The effects of smoking on the lungs

  1. The cells that produce mucus in your lungs and airways grow in size and number. As a result, the amount of mucus increases. The mucus is also thicker.

  2. The cleaning system in your lungs does not work well. The trachea and lung cells have hairs, called cilia. The cilia clean your lungs. A few seconds after you start smoking a cigarette, the cilia slow down. Smoking one cigarette can slow the action of your cilia for several hours. Smoking also reduces the number of cilia, so there are fewer cilia to clean your lungs.

  3. You are less protected from infection. When you smoke, the natural defenses your lungs have against infection do not work well.

  4. Your lungs and airways have more mucus, and the mucus is not cleaned out well. So the mucus stays in your airways, clogs them, and makes you cough. This extra mucus can easily get infected.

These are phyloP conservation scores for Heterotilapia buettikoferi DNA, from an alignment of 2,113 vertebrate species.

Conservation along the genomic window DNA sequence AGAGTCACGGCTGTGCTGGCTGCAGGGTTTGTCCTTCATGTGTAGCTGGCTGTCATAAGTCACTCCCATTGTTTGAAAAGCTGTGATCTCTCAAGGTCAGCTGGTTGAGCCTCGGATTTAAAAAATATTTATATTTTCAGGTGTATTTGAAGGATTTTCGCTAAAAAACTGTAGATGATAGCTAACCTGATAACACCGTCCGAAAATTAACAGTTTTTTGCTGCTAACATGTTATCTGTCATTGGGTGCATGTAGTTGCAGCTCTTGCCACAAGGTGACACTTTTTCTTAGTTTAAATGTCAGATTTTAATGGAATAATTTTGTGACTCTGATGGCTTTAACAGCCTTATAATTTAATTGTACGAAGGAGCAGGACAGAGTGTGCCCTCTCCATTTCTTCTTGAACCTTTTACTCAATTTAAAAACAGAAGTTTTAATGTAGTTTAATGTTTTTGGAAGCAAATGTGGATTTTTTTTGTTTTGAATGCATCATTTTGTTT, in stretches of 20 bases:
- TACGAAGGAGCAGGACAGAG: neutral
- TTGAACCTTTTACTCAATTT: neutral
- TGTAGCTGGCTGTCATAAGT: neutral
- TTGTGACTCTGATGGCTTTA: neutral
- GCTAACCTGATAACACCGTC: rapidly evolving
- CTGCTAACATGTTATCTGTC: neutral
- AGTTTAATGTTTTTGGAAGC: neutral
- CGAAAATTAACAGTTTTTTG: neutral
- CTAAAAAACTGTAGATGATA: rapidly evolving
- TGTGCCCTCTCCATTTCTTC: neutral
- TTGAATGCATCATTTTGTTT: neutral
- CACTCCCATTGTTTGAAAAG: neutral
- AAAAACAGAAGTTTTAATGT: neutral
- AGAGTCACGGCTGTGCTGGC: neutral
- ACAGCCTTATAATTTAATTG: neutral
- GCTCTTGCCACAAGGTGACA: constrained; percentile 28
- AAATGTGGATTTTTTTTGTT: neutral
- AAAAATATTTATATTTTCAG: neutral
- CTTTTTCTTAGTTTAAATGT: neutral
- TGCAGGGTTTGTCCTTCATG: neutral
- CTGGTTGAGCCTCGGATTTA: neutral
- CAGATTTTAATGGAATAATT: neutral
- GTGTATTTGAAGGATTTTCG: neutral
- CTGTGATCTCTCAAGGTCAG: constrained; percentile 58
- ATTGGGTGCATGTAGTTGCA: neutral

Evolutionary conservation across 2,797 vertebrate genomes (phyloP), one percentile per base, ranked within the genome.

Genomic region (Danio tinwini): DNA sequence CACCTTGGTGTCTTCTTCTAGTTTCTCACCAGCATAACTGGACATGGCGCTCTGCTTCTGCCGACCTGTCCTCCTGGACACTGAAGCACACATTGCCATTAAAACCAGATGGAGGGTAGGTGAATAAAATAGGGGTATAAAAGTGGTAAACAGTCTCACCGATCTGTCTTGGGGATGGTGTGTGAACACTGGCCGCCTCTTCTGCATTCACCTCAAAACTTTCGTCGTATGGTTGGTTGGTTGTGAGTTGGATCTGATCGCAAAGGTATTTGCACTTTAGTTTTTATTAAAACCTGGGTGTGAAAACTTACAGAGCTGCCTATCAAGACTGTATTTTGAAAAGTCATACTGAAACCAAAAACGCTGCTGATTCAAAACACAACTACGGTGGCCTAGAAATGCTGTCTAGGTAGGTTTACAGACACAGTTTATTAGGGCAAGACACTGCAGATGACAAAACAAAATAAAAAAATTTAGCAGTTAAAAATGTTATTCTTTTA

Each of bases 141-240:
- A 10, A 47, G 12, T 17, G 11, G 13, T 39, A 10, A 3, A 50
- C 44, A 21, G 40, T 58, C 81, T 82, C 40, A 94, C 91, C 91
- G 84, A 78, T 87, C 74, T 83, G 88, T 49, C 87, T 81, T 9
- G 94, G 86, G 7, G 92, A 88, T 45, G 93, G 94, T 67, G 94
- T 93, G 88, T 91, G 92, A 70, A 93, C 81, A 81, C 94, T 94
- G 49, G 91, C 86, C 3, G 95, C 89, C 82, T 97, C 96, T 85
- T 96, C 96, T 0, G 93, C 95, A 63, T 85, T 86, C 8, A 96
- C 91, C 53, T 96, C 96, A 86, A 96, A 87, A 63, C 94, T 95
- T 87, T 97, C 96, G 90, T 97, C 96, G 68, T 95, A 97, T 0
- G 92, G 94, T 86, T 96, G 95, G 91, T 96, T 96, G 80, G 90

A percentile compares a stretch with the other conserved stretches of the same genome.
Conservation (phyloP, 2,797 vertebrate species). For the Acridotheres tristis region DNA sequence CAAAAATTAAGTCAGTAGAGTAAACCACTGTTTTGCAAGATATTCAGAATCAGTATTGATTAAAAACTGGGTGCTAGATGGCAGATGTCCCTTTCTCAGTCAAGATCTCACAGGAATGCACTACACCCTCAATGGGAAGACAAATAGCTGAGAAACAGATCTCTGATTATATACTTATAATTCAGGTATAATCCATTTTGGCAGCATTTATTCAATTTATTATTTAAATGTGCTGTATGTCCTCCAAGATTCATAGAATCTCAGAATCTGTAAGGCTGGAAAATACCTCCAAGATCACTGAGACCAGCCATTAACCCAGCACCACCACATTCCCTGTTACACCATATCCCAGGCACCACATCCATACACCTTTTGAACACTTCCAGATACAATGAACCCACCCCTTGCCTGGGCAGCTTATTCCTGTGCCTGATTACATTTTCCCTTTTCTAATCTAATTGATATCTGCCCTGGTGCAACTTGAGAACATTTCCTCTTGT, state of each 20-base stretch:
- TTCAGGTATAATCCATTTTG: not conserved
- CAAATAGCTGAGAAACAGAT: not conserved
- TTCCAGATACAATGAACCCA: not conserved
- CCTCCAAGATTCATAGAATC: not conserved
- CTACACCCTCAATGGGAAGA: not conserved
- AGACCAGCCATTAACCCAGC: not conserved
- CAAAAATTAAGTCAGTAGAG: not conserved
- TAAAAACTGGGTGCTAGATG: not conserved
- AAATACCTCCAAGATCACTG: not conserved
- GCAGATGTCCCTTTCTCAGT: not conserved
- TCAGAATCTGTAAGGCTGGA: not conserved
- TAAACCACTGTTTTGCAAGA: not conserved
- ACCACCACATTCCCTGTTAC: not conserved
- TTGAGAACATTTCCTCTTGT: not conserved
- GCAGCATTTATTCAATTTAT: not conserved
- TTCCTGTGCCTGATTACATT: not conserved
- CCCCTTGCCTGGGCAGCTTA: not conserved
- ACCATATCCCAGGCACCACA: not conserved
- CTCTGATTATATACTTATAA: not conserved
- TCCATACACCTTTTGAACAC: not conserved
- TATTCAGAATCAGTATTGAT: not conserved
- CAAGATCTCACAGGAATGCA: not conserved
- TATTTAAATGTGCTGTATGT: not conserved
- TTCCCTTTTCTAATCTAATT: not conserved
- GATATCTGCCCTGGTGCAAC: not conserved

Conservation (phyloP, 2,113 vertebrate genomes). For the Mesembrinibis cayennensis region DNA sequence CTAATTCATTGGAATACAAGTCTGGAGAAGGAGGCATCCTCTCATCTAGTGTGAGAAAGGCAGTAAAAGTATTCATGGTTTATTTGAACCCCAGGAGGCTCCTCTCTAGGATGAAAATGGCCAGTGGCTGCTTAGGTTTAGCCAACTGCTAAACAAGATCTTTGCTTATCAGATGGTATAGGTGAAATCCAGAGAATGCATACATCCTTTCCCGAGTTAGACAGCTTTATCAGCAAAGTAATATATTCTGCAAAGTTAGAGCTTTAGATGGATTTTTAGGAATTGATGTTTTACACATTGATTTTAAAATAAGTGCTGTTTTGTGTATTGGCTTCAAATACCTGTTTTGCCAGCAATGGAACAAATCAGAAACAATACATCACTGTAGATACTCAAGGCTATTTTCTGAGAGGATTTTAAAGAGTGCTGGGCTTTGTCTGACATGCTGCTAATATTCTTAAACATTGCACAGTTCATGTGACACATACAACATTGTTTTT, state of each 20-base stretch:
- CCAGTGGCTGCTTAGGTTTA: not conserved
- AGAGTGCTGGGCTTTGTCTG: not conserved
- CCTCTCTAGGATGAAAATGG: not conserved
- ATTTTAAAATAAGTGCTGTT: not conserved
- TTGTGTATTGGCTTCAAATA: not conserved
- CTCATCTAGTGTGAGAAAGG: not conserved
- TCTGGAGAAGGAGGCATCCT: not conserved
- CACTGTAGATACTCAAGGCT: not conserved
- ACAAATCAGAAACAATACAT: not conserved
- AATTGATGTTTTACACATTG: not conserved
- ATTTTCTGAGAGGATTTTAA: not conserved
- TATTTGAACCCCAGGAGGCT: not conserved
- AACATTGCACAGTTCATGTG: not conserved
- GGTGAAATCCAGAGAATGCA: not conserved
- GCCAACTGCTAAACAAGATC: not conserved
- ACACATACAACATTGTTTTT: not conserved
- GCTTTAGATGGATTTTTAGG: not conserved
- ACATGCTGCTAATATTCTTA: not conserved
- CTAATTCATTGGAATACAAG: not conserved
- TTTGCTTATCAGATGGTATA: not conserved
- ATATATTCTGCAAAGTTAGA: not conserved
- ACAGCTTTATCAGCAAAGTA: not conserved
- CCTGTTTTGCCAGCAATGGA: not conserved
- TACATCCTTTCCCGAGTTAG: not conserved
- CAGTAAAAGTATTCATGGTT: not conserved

5. Your lungs and airways get irritated and inflamed. They become narrow and reduce the air flow. Even one or two cigarettes cause irritation and coughing.
  6. Your lungs can be destroyed. When lung tissue is destroyed, the number of air spaces and blood vessels in the lungs decreases. Less oxygen is carried to your body.

  7. As you age, it’s normal for your lungs not to work as well. When you smoke, your lungs age faster.

  8. Cigarette smoke has chemicals that can make normal cells change into cancer cells.

What is COPD

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What is asthma?

Pneumonia

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